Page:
09:56 Arrive at Diet
09:57 Enter Upper House Committee Room No. 43
10:00 Meeting of the Committee on Health, Labour, and Welfare of the Upper House

PM
12:03 Meeting adjourns. Leave Upper House Committee Room No. 43
12:04 Depart from Diet
12:06 Arrive at office
12:36 Depart from office
12:38 Arrive at Diet
12:40 Enter LDP President’s Office
12:41 Meet with Chief Representative of Japan Innovation Party Matsuno Yorihisa
12:49 End meeting with Mr. Matsuno
12:50 Leave LDP President’s Office
12:52 Enter Lower House Speaker’s Reception Room
12:55 Meet with Deputy Prime Minister and Minister of Finance Aso Taro and Minister of Defense Nakatani Gen
12:59 End meeting with Mr. Aso and Mr. Nakatani
01:00 Leave Lower House Speaker’s Reception Room, enter Lower House Chamber
01:02 Plenary session of the Lower House
04:01 Plenary session adjourns, leave Lower House Chamber
04:02 Depart from Diet
04:04 Arrive at office
04:05 Meet with Minister of Economy, Trade and Industry Miyazawa Yoichi and State Minister of Economy, Trade and Industry Takagi Yosuke
04:23 End meeting with Mr. Miyazawa and Mr. Takagi
04:48 Meet with Director of National Security Council (NSC) Yachi Shotaro, Director of Cabinet Intelligence Kitamura Shigeru, and Director of Cabinet Satellite Intelligence Center Shimohira Koji
04:56 Mr. Yachi and Mr. Shimohira leave
05:08 Mr. Kitamura leaves
05:17 Meeting of the Council on Economic and Fiscal Policy
06:22 Meeting ends
06:28 Ceremony to Present the Commendations for Contributors to Consumer Support for FY2015
06:40 Ceremony ends
06:56 Receive a courtesy call from a delegation led by Chairman of the Strategic Forces Subcommittee of the House Armed Services Committee of the United States Michael D. Rogers
07:13 Courtesy call ends
07:15 Depart from office
07:32 Arrive at Italian restaurant Ristorante ASO. Dinner meeting with Chairman of the ANA Holdings Inc.’s Board Ito Shinichiro and President of ANA Holdings Inc. Katanozaka Shinya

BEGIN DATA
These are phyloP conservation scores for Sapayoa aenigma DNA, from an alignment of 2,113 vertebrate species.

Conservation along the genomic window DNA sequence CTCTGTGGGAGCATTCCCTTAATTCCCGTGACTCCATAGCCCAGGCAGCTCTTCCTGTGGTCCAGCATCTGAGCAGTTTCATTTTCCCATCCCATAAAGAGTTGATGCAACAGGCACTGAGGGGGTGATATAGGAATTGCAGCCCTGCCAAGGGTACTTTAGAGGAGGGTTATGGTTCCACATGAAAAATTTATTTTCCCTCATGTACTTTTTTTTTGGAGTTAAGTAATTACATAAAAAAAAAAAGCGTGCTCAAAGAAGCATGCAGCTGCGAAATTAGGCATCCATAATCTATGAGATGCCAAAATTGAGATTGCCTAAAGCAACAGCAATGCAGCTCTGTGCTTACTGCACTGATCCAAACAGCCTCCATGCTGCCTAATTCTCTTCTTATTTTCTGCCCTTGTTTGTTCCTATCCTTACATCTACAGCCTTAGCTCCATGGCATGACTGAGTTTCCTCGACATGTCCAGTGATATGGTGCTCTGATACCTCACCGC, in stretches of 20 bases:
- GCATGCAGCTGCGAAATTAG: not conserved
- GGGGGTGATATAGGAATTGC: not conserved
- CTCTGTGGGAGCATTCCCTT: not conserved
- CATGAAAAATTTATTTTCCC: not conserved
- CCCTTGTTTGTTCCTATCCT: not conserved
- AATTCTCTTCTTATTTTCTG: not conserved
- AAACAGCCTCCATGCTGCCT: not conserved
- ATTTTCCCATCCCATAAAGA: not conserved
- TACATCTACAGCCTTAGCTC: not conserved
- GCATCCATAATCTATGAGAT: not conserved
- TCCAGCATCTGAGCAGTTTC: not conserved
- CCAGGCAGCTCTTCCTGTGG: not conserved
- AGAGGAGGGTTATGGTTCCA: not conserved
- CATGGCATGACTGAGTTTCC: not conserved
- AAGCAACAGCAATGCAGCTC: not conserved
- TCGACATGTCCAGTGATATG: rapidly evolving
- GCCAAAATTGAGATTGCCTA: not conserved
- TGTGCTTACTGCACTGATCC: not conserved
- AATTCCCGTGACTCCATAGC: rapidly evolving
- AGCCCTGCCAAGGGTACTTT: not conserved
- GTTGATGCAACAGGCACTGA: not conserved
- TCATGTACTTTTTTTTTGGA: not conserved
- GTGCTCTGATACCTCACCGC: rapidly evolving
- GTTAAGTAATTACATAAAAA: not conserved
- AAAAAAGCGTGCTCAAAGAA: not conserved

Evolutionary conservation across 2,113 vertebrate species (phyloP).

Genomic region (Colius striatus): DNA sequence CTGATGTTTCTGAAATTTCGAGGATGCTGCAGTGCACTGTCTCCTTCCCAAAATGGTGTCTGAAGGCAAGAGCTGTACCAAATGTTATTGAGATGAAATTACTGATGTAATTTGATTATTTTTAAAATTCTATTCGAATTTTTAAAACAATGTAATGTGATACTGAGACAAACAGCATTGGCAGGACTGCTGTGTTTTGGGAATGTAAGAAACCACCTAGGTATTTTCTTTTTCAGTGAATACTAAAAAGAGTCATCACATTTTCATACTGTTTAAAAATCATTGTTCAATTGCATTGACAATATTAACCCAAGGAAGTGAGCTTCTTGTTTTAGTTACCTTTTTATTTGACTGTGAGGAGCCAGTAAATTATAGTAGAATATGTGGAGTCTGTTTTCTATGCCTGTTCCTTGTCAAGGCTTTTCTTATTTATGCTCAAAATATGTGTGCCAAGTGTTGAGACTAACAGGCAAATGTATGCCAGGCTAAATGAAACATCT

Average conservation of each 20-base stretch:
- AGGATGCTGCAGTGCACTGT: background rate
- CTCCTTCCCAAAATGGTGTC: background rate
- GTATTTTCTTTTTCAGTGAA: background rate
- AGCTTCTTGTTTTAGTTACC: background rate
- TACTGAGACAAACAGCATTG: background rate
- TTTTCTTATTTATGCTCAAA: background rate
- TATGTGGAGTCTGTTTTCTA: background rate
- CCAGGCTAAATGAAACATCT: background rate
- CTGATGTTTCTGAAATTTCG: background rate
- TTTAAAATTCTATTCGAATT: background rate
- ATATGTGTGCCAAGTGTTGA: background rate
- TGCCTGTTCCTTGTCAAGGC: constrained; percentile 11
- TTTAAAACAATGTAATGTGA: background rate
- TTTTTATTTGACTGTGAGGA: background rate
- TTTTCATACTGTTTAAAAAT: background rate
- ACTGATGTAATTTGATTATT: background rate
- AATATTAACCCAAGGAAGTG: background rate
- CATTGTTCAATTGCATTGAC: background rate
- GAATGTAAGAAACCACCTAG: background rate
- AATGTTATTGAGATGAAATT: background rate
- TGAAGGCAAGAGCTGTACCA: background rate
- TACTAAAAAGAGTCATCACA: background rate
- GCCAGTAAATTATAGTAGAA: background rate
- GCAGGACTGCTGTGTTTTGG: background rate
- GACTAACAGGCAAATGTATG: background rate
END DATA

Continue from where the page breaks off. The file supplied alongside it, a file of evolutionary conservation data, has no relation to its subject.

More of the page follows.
09:01 Depart from the restaurant.
09:09 Arrive at private residence in Tomigaya, Tokyo

Wednesday, May 27, 2015

AM
12:00 At private residence (no visitors)
07:14 Depart from private residence
07:27 Arrive at office
08:54 Depart from office
08:56 Arrive at Diet
08:58 Enter Lower House Committee Room No. 1
09:00 Meeting of the Special Committee of the House of Representatives on the Legislation for Peace and Security of Japan and the International Community

PM
12:01 Meeting adjourns
12:02 Leave Lower House Committee Room No. 1
12:04 Depart from Diet
12:05 Arrive at office
12:54 Depart from office
12:55 Arrive at Diet
12:57 Enter Lower House Committee Room No. 1
01:00 Meeting of the Special Committee of the House of Representatives on the Legislation for Peace and Security of Japan and the International Community reopens
05:02 Meeting adjourns
05:03 Leave Lower House Committee Room No. 1
05:05 Depart from Diet
05:07 Arrive at office
05:13 Meeting of the Ministerial Council on the Monthly Economic Report and Other Relative Issues
05:27 Meeting ends
05:28 Speak with Minister of Land, Infrastructure, Transport and Tourism Ohta Akihiro
05:30 Finish speaking with Mr. Ohta
05:43 Meet with Chairman of LDP General Council Nikai Toshihiro, former Minister of Agriculture, Forestry and Fisheries Nishikawa Koya, and others
06:17 End meeting with Mr. Nikai, Mr. Nishikawa, and others